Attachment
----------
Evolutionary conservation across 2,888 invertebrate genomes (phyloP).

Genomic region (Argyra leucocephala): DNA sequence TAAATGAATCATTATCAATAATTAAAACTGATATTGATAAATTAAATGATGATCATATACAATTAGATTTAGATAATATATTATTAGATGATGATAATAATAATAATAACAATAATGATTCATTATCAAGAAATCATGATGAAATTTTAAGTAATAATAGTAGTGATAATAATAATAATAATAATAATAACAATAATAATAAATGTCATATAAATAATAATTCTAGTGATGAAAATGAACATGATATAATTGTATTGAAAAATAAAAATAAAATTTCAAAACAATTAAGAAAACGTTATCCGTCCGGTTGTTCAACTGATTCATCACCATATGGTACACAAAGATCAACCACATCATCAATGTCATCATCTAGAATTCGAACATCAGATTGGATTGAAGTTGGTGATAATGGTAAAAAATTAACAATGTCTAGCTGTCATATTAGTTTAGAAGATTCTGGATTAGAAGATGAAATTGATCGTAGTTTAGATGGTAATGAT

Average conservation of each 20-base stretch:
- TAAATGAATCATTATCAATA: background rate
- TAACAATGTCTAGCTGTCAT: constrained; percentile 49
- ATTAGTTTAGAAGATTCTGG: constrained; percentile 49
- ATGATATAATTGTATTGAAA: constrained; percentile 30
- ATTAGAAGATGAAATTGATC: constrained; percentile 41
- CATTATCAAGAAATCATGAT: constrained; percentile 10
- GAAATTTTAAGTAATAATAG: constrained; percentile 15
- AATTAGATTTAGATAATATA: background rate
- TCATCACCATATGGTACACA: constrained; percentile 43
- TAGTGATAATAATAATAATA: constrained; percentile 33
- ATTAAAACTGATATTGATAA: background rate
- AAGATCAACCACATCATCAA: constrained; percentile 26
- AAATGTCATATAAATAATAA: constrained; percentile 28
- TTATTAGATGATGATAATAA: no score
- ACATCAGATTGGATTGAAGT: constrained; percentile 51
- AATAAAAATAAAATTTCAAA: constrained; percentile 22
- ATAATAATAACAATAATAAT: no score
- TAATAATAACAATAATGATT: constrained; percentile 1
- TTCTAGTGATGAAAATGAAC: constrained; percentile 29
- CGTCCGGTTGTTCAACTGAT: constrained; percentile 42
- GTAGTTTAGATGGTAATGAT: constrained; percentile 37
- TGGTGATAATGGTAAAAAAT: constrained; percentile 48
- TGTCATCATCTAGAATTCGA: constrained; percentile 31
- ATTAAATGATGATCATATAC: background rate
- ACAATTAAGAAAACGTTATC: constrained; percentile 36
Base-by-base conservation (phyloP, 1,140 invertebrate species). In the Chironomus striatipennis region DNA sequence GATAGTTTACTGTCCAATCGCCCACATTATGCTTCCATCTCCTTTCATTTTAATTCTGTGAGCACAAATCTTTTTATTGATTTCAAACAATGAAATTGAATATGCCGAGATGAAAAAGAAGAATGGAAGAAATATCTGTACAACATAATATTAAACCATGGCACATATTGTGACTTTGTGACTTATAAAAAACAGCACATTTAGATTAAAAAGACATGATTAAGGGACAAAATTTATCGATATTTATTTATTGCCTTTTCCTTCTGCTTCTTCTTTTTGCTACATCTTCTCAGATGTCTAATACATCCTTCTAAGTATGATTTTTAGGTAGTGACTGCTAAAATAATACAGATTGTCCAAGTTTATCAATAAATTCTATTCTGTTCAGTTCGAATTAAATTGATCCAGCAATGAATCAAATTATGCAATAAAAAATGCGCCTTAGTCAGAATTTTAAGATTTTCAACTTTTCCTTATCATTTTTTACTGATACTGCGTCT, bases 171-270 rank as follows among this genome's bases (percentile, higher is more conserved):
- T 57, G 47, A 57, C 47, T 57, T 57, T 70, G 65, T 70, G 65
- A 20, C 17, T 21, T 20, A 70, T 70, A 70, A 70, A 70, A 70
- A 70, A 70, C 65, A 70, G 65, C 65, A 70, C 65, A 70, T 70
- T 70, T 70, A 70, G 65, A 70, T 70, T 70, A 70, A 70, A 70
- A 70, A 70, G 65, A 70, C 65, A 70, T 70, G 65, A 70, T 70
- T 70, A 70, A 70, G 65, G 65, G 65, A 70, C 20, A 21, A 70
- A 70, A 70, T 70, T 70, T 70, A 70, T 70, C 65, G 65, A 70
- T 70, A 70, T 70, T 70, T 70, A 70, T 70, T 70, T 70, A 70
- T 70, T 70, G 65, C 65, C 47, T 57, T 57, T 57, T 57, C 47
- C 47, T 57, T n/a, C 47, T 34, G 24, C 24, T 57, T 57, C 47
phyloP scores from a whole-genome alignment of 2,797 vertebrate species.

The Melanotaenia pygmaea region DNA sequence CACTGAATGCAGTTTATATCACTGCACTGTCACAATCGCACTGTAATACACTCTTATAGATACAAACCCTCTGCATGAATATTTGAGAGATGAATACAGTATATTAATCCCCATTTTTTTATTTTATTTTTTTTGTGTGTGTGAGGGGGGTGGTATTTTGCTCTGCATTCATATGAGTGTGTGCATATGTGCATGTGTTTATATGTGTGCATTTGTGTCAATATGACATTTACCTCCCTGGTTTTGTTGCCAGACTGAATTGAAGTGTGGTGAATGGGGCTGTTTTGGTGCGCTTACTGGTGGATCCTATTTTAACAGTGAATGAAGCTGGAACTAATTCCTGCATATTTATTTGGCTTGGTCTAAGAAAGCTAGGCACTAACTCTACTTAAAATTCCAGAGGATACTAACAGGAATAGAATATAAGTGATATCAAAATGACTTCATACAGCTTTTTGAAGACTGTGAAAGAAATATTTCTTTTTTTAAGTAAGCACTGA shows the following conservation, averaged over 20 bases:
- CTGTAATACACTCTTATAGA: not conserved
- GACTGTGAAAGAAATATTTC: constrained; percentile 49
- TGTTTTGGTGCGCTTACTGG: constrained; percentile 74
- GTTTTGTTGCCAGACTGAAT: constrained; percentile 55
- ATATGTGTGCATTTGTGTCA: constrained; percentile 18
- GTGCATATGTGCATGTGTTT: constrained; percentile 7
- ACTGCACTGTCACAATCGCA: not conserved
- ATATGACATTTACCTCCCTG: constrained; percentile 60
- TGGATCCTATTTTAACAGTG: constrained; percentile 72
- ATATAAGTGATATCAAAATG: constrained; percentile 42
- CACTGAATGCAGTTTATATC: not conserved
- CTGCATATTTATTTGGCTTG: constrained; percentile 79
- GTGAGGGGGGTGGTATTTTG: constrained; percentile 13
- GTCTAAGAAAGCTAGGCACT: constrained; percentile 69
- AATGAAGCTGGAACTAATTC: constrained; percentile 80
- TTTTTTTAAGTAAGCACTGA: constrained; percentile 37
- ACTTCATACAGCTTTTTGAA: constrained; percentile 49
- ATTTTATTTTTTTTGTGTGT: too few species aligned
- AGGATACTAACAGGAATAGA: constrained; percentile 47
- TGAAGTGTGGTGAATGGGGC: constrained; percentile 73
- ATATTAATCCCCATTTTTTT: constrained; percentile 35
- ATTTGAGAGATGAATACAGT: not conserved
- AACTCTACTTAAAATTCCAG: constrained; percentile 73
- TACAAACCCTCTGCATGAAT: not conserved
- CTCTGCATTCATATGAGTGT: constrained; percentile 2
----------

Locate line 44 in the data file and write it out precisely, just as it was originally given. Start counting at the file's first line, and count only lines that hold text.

- TGTTTTGGTGCGCTTACTGG: constrained; percentile 74